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Apple stock falls below $400 amid iPhone glut

Apple executive Craig Federighi explained updates to the iPhone weather app at Apple’s recent Worldwide Developer Conference.
AFP/Getty Images
Apple executive Craig Federighi explained updates to the iPhone weather app at Apple’s recent Worldwide Developer Conference.

SAN FRANCISCO — Apple Inc.’s stock declined below $400 for the first time since April as a glut of unsold iPhones prompted Jefferies & Co. to lower its target price, and Global Equities Research said that low morale is causing employees to depart.

Apple, the world’s most valuable technology company, was down 3.3 percent to $399.78 at 1:09 p.m. in New York. It ended the day at $402, down about 2.8 percent.

The stock had dropped 22 percent this year before Monday, compared with a 12 percent gain for the Standard & Poor’s 500 index.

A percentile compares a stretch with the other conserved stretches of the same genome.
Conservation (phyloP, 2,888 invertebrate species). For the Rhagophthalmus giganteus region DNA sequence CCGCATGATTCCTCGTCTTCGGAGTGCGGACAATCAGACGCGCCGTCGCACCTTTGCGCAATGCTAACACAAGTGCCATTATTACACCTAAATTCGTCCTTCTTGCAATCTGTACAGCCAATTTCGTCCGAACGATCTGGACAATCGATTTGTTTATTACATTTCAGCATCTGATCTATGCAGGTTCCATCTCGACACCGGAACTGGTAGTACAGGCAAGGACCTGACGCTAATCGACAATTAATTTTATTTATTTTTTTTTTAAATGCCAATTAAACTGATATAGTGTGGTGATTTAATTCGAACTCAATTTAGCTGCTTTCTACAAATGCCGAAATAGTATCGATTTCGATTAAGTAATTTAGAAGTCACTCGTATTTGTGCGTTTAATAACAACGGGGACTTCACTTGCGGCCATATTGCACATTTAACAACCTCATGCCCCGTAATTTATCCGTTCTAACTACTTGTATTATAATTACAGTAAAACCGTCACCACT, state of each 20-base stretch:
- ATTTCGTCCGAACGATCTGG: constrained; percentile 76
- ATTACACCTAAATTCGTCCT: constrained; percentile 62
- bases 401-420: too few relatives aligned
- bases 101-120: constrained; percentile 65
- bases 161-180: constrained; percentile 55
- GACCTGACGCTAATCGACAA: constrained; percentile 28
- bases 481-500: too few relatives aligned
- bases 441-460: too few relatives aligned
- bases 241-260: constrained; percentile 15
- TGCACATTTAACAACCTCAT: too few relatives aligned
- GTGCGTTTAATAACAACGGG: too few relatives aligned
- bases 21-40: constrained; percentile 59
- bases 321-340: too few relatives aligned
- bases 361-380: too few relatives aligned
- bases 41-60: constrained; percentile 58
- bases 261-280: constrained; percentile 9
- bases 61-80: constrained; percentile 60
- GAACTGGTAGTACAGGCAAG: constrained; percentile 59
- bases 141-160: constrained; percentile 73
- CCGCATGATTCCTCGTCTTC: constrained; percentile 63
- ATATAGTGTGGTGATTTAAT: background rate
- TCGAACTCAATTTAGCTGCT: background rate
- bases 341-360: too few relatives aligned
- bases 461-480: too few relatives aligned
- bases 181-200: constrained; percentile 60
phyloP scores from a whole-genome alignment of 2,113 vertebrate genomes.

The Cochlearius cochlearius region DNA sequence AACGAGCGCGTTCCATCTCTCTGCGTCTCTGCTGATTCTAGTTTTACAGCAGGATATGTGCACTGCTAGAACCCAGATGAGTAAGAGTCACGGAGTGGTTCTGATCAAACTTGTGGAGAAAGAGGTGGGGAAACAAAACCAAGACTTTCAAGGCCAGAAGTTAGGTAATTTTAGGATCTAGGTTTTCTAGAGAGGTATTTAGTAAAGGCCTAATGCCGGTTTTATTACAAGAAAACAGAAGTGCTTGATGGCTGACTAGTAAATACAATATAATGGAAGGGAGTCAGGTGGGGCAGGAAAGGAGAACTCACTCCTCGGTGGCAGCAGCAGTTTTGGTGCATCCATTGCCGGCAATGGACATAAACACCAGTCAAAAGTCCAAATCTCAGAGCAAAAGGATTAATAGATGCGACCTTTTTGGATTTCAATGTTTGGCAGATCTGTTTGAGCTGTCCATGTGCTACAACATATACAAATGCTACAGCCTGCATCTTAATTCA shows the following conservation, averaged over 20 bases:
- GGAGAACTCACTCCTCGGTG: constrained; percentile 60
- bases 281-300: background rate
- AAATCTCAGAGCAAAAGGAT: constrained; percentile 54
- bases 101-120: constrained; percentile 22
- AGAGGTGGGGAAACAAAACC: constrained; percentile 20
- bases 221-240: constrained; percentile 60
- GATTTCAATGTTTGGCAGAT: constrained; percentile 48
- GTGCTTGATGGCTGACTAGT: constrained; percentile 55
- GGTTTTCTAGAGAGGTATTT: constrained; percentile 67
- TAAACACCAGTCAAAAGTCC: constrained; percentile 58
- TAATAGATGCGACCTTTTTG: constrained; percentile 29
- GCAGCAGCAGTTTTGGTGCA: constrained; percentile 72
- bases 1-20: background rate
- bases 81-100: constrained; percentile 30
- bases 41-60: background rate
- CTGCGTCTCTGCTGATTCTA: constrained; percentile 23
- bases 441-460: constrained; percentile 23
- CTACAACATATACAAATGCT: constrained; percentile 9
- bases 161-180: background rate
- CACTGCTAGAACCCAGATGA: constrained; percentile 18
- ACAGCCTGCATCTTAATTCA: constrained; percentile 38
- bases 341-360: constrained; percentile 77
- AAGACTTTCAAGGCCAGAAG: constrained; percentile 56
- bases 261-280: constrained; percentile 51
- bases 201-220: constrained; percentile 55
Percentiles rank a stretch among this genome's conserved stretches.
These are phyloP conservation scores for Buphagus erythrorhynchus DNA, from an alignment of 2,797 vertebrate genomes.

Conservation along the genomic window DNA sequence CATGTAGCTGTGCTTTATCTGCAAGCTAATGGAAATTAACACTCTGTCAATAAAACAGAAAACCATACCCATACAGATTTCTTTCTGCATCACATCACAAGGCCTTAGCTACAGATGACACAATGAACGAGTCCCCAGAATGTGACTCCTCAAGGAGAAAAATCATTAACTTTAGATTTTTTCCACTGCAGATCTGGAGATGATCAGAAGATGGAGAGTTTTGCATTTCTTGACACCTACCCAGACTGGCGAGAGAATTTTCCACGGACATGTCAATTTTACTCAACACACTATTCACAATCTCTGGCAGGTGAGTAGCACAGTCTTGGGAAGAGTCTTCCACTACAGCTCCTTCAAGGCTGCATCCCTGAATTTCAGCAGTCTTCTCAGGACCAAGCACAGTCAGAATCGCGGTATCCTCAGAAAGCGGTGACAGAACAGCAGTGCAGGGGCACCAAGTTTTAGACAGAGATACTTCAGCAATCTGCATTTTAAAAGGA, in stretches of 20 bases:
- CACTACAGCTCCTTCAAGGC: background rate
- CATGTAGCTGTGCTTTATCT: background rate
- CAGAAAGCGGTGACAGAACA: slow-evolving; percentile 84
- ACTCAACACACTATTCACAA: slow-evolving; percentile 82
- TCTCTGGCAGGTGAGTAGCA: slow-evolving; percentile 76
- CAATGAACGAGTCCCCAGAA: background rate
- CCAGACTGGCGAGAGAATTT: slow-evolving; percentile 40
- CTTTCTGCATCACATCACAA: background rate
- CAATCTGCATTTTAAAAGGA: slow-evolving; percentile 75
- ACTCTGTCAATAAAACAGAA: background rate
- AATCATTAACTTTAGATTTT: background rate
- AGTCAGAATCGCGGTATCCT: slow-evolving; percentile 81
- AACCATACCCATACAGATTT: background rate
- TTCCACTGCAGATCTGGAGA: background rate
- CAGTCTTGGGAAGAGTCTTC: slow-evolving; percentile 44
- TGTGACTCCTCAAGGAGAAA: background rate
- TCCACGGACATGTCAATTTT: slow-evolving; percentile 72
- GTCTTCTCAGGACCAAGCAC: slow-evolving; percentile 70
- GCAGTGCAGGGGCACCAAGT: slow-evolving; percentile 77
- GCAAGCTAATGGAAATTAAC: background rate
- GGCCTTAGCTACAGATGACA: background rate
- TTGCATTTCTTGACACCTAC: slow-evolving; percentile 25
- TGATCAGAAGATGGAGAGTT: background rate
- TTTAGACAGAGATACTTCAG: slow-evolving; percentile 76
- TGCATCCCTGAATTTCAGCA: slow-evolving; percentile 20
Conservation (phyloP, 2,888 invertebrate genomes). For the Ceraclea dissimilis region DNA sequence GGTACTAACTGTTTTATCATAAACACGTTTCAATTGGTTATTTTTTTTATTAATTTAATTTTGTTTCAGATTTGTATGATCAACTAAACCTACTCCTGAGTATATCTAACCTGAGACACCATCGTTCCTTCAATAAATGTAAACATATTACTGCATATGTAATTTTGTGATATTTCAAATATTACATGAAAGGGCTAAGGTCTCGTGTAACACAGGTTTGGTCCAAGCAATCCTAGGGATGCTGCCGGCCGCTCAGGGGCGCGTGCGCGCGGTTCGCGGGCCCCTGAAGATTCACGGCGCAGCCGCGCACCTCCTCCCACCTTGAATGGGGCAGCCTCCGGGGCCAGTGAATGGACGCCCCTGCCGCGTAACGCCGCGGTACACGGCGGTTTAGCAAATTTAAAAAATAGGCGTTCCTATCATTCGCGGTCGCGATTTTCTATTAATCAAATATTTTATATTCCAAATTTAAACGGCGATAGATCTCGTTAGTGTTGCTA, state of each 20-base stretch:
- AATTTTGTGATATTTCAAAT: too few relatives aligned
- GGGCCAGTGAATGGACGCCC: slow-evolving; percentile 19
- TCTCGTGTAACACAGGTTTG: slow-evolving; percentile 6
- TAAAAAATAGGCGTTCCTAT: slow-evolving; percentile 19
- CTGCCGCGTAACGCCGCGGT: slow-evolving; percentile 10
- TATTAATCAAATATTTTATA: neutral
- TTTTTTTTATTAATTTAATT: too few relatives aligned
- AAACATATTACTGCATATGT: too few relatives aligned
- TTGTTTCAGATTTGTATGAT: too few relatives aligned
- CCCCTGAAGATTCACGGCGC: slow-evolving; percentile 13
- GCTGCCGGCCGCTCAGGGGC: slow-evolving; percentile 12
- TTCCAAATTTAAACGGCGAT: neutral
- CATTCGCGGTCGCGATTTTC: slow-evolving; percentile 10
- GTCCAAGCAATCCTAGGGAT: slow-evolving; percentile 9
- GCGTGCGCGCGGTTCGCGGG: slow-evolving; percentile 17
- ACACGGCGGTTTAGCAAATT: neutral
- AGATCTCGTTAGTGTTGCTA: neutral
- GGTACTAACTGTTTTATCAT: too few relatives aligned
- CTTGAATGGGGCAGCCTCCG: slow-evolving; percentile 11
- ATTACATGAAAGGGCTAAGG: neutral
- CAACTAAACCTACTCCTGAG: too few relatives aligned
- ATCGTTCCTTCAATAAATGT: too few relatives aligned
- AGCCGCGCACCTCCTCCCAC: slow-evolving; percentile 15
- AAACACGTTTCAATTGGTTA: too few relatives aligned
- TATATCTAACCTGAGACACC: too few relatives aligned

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The stock has retreated more than 40 percent from a record high in September amid concern about chief executive Tim Cook’s ability to release a new breakthrough product as the iPhone faces stiffer competition.

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Retailers and wireless carriers have twice the normal levels of iPhone inventory, indicating that Apple is selling fewer handsets than expected, said Peter Misek, an analyst at Jefferies.

Trip Chowdhry, an analyst at Global Equities, said that morale is low and more Apple employees are seeking work at companies such as Google Inc. and Facebook Inc.

Apple is ‘‘a whipping boy of Wall Street right now,’’ Laszlo Birinyi Jr., the founder of Birinyi Associates, said in an interview with Bloomberg Television on Friday.

For the second half of this year, Apple will build a maximum of 85 million iPhones, Misek wrote in a research report, less than his prior estimate for 110 million units. He rates the shares a “hold” and has cut his target price to $405 from $420.

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The stock slump is being felt by workers, Chowdhry said.

‘‘Recruiters are seeing more and more employees from Apple applying for jobs at Google, LinkedIn, Facebook and even Hewlett-Packard,’’ Chowdhry wrote in a research report.